Gigante Never Quite Crests
The title refers to Jara (Horacio Camandule), a swaybacked lug who stands a head taller than his co-workers at a warehouse-size Montevideo supermarket, making it easy for him to amiably tune out their attempts at conversation. His graveyard-shift security beat consists of monotonously clicking through surveillance feed, making sure the after-hours crew doesn't steal from the store. One night, Jara lingers on the image of a girl on the mop brigade, Julia (Leonor Svarcas). Next, instead of playing video games with his only confidante, a chubby preadolescent cousin, Jara spends his off hours tailing Julia, too paralyzed with shyness to speak to her. Gigante begins with a double-bass pummel of thrash metal—afterward, the music is heard hummed, or coming muffled from Jara's screwed-in earbuds. The idea is that his opaque deadpan hides turmoil, and his hulking body, an unknown capacity for harm. But director Adrián Biniez doesn't tease out that uncertainty as Jerzy Skolimowski did in recent stalker film Four Nights With Anna, a masterful balancing act of ambivalence. With potentially lethargic materials, Biniez has made a quiet, intent, involving film, a moony-innocent urban alienation fairy tale of bashful ogre and village beauty—and it never quite crests.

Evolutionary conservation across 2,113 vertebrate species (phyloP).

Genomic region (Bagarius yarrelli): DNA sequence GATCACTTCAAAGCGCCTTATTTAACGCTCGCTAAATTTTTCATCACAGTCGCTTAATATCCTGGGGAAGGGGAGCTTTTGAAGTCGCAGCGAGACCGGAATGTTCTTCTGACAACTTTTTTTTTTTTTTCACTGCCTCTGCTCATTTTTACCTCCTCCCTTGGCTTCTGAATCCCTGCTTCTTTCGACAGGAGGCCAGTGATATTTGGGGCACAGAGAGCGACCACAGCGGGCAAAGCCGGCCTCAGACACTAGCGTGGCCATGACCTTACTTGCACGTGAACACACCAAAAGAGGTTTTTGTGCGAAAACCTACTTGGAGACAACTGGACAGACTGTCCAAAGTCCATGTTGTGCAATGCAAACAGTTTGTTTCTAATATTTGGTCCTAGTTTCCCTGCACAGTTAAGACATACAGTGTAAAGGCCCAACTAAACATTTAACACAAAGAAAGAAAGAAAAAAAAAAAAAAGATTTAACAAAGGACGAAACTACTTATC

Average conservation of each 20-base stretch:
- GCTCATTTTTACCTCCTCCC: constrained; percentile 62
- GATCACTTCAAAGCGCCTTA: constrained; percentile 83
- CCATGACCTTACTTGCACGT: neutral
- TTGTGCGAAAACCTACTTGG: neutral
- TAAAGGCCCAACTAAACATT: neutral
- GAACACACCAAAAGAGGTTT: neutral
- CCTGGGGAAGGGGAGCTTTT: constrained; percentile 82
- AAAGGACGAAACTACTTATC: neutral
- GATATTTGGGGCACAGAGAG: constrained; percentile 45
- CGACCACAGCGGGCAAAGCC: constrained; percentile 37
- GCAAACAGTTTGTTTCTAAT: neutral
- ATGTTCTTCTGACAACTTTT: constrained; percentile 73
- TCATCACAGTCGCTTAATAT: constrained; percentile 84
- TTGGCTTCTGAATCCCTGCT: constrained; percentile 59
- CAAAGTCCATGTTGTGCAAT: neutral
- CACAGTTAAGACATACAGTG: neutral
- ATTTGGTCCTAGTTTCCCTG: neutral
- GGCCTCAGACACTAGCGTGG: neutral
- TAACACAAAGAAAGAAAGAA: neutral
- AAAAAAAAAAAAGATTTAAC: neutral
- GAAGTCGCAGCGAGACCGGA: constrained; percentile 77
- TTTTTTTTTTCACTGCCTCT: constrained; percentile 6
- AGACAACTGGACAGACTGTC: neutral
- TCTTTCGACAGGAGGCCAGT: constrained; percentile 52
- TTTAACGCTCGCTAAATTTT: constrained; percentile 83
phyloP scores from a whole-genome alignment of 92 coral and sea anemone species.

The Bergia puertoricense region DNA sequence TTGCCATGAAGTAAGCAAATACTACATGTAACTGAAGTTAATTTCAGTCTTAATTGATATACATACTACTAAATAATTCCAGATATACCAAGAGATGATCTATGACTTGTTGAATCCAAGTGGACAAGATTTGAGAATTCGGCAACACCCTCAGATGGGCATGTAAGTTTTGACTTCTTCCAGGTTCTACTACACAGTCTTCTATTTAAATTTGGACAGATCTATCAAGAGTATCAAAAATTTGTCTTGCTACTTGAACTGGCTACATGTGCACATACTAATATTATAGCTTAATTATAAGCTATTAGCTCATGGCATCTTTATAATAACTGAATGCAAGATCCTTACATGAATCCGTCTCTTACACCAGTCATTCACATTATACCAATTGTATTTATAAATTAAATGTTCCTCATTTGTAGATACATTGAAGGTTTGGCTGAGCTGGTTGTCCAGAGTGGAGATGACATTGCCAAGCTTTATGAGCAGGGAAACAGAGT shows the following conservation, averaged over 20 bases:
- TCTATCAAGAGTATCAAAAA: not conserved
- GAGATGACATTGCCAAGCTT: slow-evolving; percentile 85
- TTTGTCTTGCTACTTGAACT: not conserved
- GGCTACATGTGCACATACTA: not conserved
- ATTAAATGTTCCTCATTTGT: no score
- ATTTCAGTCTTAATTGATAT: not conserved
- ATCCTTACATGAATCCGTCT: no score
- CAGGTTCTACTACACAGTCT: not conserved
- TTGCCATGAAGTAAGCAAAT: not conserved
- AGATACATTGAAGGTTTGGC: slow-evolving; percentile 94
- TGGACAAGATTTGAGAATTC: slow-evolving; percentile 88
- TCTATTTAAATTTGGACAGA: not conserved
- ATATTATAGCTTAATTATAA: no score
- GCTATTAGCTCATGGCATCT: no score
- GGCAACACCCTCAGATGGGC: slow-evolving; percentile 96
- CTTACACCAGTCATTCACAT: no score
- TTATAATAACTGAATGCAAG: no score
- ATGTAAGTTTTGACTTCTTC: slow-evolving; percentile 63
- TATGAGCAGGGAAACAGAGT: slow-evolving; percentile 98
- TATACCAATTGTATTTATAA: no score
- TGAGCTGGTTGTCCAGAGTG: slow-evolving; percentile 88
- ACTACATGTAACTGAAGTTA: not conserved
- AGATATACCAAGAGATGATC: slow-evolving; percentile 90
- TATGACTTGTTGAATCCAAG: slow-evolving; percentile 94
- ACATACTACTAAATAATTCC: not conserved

Get the Film & TV Newsletter
Stay up to date on the best new movies with our critics' latest reviews, interviews and trailers for the films coming to a theater near you each week.
More Film News
- Scott Adkins Plays a Badass Actually Named ‘Colt McReady’ In the Effective ‘Close Range’
- Meet the Pole Who Tried to Warn the World About the Holocaust in ‘Karski & the Lords...
- Jane Fonda Faced Down the Seventies and a Killer in Pakula’s Masterful ‘Klute’
- He’ll Get Your Head Shaking: Surveying the Start of Chung Mong-hong’s (Likely) Great...